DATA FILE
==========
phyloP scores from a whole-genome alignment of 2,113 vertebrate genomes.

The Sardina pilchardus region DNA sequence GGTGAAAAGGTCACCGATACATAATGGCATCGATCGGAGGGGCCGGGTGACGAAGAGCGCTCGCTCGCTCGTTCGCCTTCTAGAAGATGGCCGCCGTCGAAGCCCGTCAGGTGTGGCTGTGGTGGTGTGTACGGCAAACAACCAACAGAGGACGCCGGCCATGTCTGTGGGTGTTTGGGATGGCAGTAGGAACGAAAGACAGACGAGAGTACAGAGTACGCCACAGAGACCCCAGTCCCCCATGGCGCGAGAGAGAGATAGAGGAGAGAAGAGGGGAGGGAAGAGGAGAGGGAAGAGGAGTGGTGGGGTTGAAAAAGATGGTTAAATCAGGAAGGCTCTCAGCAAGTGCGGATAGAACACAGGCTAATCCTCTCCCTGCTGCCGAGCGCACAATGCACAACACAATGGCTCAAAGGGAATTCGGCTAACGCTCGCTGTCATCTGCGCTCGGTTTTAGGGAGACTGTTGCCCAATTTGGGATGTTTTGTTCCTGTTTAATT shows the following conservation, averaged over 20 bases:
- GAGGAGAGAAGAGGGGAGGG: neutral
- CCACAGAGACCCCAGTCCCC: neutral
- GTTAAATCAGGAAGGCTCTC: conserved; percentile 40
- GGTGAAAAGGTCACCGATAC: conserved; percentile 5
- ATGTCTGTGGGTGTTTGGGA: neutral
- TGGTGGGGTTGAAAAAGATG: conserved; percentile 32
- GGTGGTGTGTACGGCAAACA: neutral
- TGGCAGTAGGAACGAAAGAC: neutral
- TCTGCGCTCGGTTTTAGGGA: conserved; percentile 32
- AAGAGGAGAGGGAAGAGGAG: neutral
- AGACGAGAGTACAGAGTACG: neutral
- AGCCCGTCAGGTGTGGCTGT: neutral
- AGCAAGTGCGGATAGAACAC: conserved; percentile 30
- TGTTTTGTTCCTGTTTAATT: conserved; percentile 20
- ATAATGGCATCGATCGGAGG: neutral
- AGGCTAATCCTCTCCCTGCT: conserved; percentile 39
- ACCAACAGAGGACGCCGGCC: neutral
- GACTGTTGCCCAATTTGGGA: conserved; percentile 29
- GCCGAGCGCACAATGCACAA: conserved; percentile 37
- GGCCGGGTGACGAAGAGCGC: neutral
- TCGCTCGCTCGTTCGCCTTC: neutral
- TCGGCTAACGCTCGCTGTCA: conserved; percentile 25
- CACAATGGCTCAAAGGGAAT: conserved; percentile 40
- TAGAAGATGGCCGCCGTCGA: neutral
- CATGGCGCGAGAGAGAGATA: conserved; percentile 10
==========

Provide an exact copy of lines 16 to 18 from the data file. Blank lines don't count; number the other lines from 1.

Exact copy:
- TGTTTTGTTCCTGTTTAATT: conserved; percentile 20
- ATAATGGCATCGATCGGAGG: neutral
- AGGCTAATCCTCTCCCTGCT: conserved; percentile 39